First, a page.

# Visualizing two scalar variables over time

What would be the best way to display changes in two scalar variables (x,y) over time (z), in one visualization?

One idea that I had was to plot x and y both on the vertical axis, with z as the horizontal.

Note: I'll be using R and likely ggplot2

• You mean like any one of the numerous ggplot2 example charts such as this or did you have something more specific in mind? Commented Aug 5, 2010 at 21:46
• For what it is worth, I like plotting with xts and zoo objects where different series can be merged easily. Commented Aug 5, 2010 at 21:52

The other idea is to plot one series as x and the second as y -- the time dependency will be hidden, but this plots shows correlations pretty well. (Yet time can be shown to some extent by connecting points chronologically; if the series are quite short and continuous it should be readable.)

• Here's an example of your suggestion from the NYTimes nytimes.com/imagepages/2010/05/02/business/02metrics.html Commented Aug 6, 2010 at 0:57
• That's an interesting visualization. JoFrhwld, thanks for the example. Commented Aug 6, 2010 at 2:14

I sometimes make the x-axis time and plot both scalar variables on the y-axis. When the two scalar variables are on a different metric, I rescale one or both of the scalar variables so they can be displayed on the same plot. I use things like colour and shape to discriminate the two scalar variables. I've often used xyplot from lattice for this purpose.

Here's an example:

require(lattice)
xyplot(dv1 + dv2  ~ iv, data = x, col = c("black", "red"))

A method that can be very effective--one I have found extremely useful--is to sort the data by time and draw a connected X,Y scatterplot. (That is, successive points are connected by line segments or a spline.) This much is straightforward in almost any statistical plotting package. If the result is too confusing, add graphical indications of directionality. Depending on the density of the points and their pattern of temporal evolution, options include using arrows on the line segments or otherwise applying a graduated color or thickness to the segments to indicate their times. You can even dispense with the connecting lines and just color or size the points to indicate time: that works better when there are many points on the plot. In addition to displaying the bivariate relationship among the data in a conventional form, this method supplies a clear visual indication of temporally local correlations, changes that run counter to the prevailing correlation, etc.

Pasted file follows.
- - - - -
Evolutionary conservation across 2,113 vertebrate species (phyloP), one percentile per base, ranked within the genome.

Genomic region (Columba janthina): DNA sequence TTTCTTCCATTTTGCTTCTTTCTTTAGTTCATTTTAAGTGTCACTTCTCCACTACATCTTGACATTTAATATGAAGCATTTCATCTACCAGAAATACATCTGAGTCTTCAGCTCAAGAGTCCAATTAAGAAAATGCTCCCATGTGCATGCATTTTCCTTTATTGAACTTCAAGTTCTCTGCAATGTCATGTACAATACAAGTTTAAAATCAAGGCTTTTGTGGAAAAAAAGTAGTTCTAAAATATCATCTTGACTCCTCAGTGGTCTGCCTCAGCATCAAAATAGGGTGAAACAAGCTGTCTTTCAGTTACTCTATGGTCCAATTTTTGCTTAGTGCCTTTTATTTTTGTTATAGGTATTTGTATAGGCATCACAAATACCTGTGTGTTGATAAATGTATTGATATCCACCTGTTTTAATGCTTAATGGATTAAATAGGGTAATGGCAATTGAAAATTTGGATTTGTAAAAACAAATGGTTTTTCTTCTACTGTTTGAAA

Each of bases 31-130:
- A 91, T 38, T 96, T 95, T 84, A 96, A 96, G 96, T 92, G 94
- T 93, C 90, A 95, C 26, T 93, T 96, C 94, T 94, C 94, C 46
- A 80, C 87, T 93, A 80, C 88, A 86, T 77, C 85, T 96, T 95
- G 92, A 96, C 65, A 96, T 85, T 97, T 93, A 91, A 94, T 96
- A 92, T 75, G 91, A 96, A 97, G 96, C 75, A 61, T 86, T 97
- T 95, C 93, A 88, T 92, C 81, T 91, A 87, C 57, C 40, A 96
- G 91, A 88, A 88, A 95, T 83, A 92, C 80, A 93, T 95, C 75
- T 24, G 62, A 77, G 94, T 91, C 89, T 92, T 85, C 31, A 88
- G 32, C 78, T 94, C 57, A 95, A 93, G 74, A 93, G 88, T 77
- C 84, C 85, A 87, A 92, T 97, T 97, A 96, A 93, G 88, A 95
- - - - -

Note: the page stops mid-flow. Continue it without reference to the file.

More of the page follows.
An example of this appears in my reply at Forecasting time series based on a behavior of other one :

Because the points follow clear paths through this plot, I dropped the connecting lines in favor of letting hue represent time. This plot reveals far more detail about corresponding behaviors than the two original graphs do. The time dependency is qualitatively clear from the changes in hue, but a legend (matching colors to times) would help the reader.

• Offhand, do you know of anyways in which you would still be able to effectively distinguish time in a similar plot even if the density of points was high (such that overplotting would effectively render the scatter difficult if not impossible to interpret?) Small multiples is an obvious option, but I was wondering if there is anyway else. Commented Aug 18, 2011 at 21:14
• @Andy This plot actually started out as a 3D scatterplot with time as elevation: you're looking down from the top. Spinning or manipulating such a plot clearly reveals the pattern. In other cases I have resorted to dynamically slicing such plots over narrower time ranges: you can watch the temporal evolution as the time window moves. That sounds similar to your small multiple idea.
– whuber
Commented Aug 19, 2011 at 1:43